2) Once he has decided what the most probable, worst case, minimum level for the market is, he divides his capital up into bets, with enough to cover one bet for every x pts drop as far as his worst case price, plus enough to cover the daily adjustments. For example, if the market is 10,000 and he trades every 100 points, he must have enough capital to make at least 100 bets and withstand the drawdowns from the daily adjustments on each contract he holds, from the point he bought it, to the current price (anywhere between zero and buying price) This is not a small amount of money, but assuming he has it, that’s the plan.

3) On the first 100 point drop, he buys his 10 contracts (the number of contracts is dependant on his capital, the current value of the market and the worst case price he calculates, which could be zero). If it falls another 100, he buys again, if it falls again, he buys again. When it rises 100 points he sells. This sale reduces the average cost of the contracts he holds. He may be sitting on an enormous drawdown due to a sustained downward trend from a high value, but as the market oscillates, each rise and fall of 100 points serves to reduce his average cost.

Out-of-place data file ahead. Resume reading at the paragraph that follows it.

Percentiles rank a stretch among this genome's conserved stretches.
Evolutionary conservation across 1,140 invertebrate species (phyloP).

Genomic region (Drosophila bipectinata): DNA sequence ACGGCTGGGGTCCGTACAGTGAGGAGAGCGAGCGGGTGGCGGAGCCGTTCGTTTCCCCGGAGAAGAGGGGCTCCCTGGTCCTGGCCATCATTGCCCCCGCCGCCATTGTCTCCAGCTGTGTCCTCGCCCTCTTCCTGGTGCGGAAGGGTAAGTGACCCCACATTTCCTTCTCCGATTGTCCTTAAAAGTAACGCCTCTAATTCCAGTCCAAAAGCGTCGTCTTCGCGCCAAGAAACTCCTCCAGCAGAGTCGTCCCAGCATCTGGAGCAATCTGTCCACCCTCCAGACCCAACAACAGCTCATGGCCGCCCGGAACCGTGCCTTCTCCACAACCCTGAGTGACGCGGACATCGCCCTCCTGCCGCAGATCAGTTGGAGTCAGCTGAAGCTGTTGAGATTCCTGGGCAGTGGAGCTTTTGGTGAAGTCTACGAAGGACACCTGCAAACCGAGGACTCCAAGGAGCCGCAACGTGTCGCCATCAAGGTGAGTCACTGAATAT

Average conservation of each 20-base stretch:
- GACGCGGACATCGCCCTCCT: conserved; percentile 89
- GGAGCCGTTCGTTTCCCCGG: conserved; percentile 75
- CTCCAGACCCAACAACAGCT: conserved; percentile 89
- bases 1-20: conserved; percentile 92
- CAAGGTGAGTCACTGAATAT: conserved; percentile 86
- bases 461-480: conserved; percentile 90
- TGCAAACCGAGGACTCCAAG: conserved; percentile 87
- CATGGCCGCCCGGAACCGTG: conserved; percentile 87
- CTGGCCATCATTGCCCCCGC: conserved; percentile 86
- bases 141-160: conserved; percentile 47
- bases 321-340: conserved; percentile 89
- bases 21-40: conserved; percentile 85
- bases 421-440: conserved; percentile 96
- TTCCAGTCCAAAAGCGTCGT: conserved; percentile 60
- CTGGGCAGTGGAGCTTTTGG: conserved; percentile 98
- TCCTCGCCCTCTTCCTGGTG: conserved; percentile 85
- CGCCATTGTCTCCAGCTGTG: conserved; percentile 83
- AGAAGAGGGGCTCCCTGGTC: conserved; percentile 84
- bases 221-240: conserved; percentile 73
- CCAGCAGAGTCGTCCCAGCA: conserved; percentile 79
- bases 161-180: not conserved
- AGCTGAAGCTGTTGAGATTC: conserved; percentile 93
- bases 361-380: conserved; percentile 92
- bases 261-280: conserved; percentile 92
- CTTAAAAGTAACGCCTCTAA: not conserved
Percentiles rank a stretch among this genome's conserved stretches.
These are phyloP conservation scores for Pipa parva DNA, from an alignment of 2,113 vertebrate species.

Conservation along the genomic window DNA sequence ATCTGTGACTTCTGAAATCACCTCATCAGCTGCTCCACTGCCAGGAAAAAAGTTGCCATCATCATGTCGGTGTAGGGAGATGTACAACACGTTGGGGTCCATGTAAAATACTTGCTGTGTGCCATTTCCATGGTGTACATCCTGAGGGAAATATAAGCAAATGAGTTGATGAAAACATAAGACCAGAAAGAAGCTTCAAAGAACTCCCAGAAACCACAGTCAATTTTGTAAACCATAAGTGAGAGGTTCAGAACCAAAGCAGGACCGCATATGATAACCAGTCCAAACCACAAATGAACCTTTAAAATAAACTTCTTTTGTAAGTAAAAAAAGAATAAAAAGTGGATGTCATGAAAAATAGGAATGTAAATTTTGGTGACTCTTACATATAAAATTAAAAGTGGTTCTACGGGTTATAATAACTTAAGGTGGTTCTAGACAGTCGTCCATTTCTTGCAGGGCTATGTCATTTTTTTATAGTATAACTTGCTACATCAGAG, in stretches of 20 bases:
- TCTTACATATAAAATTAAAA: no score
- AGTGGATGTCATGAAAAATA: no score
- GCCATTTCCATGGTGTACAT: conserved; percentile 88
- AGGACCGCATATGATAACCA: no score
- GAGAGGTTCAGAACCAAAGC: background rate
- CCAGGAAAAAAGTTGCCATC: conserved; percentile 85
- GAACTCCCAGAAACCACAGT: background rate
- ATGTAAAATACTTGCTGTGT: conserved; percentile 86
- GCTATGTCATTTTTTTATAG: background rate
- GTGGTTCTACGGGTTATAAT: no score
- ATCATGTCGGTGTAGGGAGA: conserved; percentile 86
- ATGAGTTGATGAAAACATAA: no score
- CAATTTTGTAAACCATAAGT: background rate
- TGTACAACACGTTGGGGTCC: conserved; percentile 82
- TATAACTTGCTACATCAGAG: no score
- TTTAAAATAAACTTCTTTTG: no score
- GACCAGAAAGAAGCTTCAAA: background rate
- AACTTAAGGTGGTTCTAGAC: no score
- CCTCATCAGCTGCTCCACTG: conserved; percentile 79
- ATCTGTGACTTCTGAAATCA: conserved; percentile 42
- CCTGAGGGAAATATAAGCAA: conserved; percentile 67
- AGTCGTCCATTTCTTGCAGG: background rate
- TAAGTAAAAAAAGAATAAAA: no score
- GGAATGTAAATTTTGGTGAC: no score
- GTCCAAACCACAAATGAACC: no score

4) Obviously, at some point he will be sitting on a massive paper loss, but as long as he still has capital to pay his daily adjustments, he will keep playing [TurtleTrader® comment: But what if he runs out of money?]. Each oscillation serving to reduce the average price of the contracts he holds. If the market goes back up, he makes money. If the market stays where it is and whips, he will be drip feeding his account until either the market drops again (he keeps buying) or goes up, where he starts selling his 10 contracts every 100 points, until he has no contracts left. Its actually better for him that the market go sideways in an undefined way, just going up and down with no real direction. This allows him to churn contracts and lower the average cost. As far as I can see, this goes against everything you teach, although it does seem to make sense and, mathematically, assuming he makes his calculations correctly and his capital is enough to trade fixed lots all the way to zero and back up again, it seems to be a winning long-term strategy? [TurtleTrader® comment: It is a sure-fire way to the poor house. There is no money management or stop usage] I’m interested in what a Trend Follower would say (I think I can already imagine, but as you guys seem pretty clued up and on the ball, I’d be interested criticism about this system, combining position sizing and systematic dollar cost averaging. It seems like the road to ruin to me, but putting the numbers into a spreadsheet produces profits. [TurtleTrader® comment: Numbers in a spreadsheet? Can you spell Enron? Scale trading continues to buy as a market goes down. The hope is that the market will turn at some point and you will have a big position averaged at a lower price. Problems? You have to sit on losses for a long time. It may also take years for a market to recover (if at all). More? You may have to continually add money to your trading account for margin. And if the market continues to move lower, you could run out of money. This is a real bad strategy]